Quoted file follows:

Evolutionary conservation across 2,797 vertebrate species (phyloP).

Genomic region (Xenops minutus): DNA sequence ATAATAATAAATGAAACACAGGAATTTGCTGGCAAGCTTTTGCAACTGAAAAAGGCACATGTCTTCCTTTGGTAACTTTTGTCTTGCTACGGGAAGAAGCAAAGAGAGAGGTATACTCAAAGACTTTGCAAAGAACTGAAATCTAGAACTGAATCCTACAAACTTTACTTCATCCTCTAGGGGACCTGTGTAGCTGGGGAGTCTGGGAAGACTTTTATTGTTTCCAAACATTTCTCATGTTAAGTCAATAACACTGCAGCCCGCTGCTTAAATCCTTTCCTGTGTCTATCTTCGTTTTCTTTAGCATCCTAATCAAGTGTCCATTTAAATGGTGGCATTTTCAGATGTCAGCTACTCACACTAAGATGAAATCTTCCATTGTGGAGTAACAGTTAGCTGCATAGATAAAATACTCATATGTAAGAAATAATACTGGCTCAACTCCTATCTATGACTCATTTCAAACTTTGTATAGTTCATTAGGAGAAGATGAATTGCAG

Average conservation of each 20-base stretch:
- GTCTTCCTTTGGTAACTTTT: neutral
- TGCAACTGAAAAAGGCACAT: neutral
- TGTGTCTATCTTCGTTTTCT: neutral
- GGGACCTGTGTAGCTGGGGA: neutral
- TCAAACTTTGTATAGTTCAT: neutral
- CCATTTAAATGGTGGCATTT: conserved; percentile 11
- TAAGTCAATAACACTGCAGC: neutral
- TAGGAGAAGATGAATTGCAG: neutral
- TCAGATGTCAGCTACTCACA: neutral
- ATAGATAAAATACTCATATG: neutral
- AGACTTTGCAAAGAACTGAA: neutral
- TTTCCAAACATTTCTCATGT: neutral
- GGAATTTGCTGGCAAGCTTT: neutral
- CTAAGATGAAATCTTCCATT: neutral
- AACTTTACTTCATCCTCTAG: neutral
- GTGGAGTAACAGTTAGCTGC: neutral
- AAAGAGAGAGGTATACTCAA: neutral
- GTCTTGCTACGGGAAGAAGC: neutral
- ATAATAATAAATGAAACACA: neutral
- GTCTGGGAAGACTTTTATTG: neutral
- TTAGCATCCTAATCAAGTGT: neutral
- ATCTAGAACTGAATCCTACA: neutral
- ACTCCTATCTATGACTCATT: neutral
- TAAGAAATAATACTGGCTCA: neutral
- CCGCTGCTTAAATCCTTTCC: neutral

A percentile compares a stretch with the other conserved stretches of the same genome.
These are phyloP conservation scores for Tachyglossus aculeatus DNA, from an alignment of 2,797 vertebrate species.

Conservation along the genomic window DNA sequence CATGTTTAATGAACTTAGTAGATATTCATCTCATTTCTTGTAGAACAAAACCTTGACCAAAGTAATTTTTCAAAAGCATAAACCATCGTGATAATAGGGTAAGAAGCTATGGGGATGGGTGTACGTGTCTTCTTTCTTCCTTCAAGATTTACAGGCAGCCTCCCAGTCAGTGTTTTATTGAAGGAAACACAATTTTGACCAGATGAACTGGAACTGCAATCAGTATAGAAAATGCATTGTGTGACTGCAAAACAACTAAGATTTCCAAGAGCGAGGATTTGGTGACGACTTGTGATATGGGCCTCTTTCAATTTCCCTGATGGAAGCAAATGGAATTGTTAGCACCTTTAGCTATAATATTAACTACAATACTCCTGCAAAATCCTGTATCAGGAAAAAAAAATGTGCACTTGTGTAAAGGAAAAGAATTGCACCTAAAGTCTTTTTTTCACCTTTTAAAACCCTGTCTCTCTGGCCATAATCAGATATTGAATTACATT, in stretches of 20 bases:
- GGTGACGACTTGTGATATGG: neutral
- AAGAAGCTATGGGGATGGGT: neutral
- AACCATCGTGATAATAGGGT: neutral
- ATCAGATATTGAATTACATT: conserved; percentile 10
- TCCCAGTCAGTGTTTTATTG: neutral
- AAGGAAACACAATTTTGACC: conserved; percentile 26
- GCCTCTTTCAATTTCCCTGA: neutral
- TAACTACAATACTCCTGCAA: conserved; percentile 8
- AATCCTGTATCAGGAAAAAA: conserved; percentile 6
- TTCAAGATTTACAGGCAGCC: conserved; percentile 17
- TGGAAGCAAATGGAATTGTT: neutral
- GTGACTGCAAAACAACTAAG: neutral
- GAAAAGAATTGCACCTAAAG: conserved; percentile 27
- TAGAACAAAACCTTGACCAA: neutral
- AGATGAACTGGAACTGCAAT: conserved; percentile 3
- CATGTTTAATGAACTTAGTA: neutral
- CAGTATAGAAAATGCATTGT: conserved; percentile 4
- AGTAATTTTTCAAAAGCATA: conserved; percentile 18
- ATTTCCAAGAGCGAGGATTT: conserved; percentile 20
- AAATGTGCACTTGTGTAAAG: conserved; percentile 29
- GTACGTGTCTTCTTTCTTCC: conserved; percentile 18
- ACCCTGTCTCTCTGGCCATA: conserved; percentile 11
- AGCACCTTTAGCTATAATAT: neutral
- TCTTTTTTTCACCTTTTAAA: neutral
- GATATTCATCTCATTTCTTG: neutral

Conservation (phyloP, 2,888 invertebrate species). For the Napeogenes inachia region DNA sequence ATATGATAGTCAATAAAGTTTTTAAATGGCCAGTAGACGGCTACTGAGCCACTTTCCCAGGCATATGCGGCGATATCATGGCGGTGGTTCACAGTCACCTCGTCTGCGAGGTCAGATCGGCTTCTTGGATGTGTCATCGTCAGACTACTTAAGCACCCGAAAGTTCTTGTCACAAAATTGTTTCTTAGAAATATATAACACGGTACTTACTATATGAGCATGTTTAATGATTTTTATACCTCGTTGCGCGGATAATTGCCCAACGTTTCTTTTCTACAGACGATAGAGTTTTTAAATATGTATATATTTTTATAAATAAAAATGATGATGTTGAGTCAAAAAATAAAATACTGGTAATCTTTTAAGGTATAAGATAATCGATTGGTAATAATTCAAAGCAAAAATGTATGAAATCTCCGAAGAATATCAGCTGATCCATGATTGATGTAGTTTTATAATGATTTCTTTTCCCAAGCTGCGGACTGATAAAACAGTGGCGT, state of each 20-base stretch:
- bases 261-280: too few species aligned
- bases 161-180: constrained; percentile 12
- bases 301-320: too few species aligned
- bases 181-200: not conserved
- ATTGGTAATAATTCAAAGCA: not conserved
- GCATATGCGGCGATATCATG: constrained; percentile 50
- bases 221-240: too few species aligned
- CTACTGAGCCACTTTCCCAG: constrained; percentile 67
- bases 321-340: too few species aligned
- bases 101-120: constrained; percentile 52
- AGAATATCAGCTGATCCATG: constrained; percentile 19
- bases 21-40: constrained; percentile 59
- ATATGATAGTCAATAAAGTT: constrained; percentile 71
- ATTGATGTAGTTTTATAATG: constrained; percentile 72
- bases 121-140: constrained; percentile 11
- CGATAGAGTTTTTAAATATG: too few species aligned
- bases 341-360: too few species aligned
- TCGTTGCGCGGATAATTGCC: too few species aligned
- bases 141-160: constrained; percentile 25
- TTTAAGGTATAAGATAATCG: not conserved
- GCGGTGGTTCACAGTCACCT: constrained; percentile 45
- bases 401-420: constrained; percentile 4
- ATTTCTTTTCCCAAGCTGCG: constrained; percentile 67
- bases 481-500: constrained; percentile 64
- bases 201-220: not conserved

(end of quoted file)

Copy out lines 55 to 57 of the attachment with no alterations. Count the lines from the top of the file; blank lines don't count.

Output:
- TCTTTTTTTCACCTTTTAAA: neutral
- GATATTCATCTCATTTCTTG: neutral

Conservation (phyloP, 2,888 invertebrate species). For the Napeogenes inachia region DNA sequence ATATGATAGTCAATAAAGTTTTTAAATGGCCAGTAGACGGCTACTGAGCCACTTTCCCAGGCATATGCGGCGATATCATGGCGGTGGTTCACAGTCACCTCGTCTGCGAGGTCAGATCGGCTTCTTGGATGTGTCATCGTCAGACTACTTAAGCACCCGAAAGTTCTTGTCACAAAATTGTTTCTTAGAAATATATAACACGGTACTTACTATATGAGCATGTTTAATGATTTTTATACCTCGTTGCGCGGATAATTGCCCAACGTTTCTTTTCTACAGACGATAGAGTTTTTAAATATGTATATATTTTTATAAATAAAAATGATGATGTTGAGTCAAAAAATAAAATACTGGTAATCTTTTAAGGTATAAGATAATCGATTGGTAATAATTCAAAGCAAAAATGTATGAAATCTCCGAAGAATATCAGCTGATCCATGATTGATGTAGTTTTATAATGATTTCTTTTCCCAAGCTGCGGACTGATAAAACAGTGGCGT, state of each 20-base stretch: